A Bear Called Paddington

January 26, 2009 | No Comments

Just over 50 years ago, Michael Bond introduced lucky children (and adults) to A Bear Called Paddington, the bear from Darkest Peru, who had been found sitting on a battered suitcase in the London railway station. Having stowed away in a lifeboat at the urging of his Aunt Lucy (now in a retirement home for bears), Paddington was swiftly adopted by Mr. and Mrs. Brown of 32 Windsor Gardens, and became sibling to Jonathon and Judy, and fast friends with local antique dealer Mr. Gruber, with whom he shared ‘elevenses.’ As a child, I fell in love with Paddington through Bond’s easy prose, delightfully illustrated by Peggy Fortnum, and then through the animated series televised by the BBC (episodes available via You-Tube)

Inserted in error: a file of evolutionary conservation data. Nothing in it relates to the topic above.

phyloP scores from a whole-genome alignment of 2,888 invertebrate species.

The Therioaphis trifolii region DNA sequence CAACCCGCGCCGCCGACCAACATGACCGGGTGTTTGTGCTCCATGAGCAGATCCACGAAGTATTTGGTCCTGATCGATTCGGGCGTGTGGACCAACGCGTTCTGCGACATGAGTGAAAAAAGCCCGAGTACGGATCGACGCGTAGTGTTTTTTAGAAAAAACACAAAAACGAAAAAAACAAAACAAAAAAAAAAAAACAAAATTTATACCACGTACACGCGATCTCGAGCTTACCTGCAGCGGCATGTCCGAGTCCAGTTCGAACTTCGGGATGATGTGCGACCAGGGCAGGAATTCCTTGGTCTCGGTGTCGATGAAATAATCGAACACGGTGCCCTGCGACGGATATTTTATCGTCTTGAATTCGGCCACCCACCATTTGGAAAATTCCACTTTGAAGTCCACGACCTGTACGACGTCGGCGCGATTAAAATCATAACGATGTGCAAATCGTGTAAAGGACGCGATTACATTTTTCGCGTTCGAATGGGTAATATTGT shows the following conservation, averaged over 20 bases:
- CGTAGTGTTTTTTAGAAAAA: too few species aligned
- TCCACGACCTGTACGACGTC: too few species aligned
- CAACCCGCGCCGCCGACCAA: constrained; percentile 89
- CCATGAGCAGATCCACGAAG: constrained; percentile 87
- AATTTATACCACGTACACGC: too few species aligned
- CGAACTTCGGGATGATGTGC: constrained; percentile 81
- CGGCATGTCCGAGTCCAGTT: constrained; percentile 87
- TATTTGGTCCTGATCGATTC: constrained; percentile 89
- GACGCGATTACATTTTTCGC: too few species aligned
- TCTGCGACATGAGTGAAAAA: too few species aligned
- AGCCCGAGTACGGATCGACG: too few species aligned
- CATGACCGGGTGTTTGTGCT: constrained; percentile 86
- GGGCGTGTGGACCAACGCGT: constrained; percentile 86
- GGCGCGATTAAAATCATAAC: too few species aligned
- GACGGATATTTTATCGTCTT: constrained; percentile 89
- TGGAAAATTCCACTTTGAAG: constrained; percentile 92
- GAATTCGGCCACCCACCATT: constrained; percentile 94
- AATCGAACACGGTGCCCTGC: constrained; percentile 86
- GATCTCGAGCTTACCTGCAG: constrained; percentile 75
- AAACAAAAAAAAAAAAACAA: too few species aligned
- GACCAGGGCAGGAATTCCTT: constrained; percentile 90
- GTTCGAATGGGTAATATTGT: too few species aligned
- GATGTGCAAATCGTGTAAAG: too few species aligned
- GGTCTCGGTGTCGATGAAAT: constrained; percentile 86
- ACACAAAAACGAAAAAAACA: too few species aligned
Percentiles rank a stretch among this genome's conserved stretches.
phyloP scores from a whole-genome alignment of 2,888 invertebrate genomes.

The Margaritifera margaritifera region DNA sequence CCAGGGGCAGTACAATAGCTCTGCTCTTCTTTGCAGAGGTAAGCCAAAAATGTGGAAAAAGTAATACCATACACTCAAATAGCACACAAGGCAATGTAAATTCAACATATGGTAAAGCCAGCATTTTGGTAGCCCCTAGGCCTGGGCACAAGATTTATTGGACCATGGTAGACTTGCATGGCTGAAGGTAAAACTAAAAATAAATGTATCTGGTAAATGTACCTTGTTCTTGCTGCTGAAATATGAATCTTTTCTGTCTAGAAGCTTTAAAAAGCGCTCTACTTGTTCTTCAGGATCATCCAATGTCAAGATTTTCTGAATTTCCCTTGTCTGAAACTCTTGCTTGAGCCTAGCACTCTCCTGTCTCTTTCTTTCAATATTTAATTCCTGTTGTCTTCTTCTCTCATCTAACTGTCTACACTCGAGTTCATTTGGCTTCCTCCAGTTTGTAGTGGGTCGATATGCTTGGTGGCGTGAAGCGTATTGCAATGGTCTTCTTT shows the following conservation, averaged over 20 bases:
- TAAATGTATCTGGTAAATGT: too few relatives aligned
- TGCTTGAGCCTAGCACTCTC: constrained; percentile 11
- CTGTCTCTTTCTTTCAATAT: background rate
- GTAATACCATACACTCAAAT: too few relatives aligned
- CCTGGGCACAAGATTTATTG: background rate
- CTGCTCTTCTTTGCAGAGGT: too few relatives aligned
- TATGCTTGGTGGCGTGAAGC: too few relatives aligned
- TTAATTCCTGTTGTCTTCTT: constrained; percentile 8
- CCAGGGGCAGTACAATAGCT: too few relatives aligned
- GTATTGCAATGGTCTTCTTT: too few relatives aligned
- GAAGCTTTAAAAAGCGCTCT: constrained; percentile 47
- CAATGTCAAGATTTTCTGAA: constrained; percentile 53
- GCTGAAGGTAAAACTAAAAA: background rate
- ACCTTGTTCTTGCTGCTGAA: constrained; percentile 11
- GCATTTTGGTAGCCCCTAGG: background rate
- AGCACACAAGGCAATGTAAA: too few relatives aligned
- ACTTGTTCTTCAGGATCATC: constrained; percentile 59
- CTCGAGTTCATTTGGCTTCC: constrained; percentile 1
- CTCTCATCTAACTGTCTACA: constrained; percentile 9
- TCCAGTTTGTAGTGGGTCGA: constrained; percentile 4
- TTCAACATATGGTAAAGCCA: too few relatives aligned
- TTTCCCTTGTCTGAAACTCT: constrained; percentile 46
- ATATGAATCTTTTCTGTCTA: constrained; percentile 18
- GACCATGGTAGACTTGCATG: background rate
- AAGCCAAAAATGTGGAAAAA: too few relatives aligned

To celebrate Paddington’s 50th birthday, Bond has released Paddington Here and Now, describing our duffle-coated hero’s latest entanglements with the British Immigration department and the Highway Code. Illustrator R. W. Alley, ably carries the torch lit by Fortnum, and I’m happy to report that Paddington has lost none of his gullible optimism or moral certitude, nor his vulnerability to sticky situations and his fondness for marmalade and hats.